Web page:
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App-Rising.com covers the development and adoption of broadband applications, the deployment of and need for broadband networks, and the demands placed on policy to adapt to the revolutionary opportunities made possible by the Internet.

App-Rising.com is written by Geoff Daily, a DC-based technology journalist, broadband activist, marketing consultant, and Internet entrepreneur.

App-Rising.com is supported in part by AT&T;, however all views and opinions expressed herein are solely my own.

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March 11, 2008 1:29 PM

ESPN Violating Net Neutrality?

My future brother-in-law made an intriguing remark the other day: Doesn’t ESPN 360 violate net neutrality?

As background, ESPN 360 is a package of live and on-demand video that ESPN sells to broadband providers who can then offer it as a value-added service to their subscribers.

The dilemma is that the only way you can get the content is if you’re subscribed to a broadband provider who’s paid for the ESPN 360 service.

Having recently completed a whole week of posts on net neutrality, I started in on an in-depth explanation of the nuances to this debate. But in the end, I couldn’t bring myself to refute his initial assertion that ESPN 360 violates the spirit of net neutrality, at least in its broadest, most vague definition.

In a sense, it does discriminate based on the origin and destination of content. Before sending any video, it knows that you’re trying to access it from the right network, in other words the network that has paid to make that content available.

What I don’t known is whether or not broadband provider partners of ESPN prioritize ESPN 360 traffic in any way to get a higher level of quality of service, but I’m going to work on finding out.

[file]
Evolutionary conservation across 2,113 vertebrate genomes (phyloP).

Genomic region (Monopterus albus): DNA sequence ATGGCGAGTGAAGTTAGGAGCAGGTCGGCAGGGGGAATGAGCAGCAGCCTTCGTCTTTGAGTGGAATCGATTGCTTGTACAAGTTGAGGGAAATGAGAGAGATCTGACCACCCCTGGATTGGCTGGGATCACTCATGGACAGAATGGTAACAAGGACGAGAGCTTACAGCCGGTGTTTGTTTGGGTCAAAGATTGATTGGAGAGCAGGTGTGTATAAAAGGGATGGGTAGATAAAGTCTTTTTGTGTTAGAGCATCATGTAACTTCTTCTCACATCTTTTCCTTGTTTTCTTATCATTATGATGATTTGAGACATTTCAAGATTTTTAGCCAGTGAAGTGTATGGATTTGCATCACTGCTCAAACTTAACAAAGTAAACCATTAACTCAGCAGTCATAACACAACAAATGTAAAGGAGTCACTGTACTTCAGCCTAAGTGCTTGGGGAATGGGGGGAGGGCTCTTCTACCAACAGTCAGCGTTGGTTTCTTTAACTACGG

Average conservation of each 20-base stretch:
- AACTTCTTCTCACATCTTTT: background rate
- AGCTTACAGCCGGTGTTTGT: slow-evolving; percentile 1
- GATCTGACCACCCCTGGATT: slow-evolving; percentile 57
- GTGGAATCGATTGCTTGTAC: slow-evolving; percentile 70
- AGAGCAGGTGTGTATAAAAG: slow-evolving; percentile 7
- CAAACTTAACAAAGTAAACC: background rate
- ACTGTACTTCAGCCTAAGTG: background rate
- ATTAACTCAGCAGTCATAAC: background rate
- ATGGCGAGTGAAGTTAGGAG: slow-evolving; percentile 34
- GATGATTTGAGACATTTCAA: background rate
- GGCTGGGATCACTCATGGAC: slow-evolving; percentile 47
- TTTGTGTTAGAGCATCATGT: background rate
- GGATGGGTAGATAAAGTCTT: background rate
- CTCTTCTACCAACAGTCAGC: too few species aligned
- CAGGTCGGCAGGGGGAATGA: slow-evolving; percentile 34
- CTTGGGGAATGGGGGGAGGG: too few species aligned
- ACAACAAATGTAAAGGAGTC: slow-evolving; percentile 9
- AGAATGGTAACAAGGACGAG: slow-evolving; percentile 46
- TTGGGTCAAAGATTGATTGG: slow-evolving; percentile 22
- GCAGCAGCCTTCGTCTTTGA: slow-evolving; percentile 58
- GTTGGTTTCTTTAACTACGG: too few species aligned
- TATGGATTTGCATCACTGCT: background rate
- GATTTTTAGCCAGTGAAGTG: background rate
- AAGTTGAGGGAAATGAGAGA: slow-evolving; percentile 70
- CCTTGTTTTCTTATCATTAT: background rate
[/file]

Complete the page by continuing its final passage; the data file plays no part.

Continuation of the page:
Of course, this is all a bit of an exaggeration. I don’t think any advocate of net neutrality would advocate for exclusive services like ESPN 360 to be outlawed. But that said, I think this misunderstanding by a relative layperson--my brother-in-law was one of the first to get an iPhone, but his interests lie in medicine rather than broadband--exemplifies how muddied the net neutrality message has become.

We’ve reached the point where net neutrality means everything from preserving free speech to protecting the rights of small companies to operate freely on the Internet to defending the rights of consumers. The problem is that by making the concept so big and amorphous, it obfuscates the real questions that need to be answered, and in so doing leaves the general public confused as to what net neutrality actually means.

The point I will continue to harp on in this blog is that content owners and applications developers working with network operators is not a bad thing, so long as those relationships don’t turn predatory against companies that rely on the open Internet and don’t infringe on the rights of consumers.

Perhaps by refocusing on more specific issues we can continue to make progress forward on finding a solution amenable to all parties involved. Otherwise, I fear continuing confusion over what net neutrality is will engender resentment from consumers towards totally legitimate products like ESPN 360.


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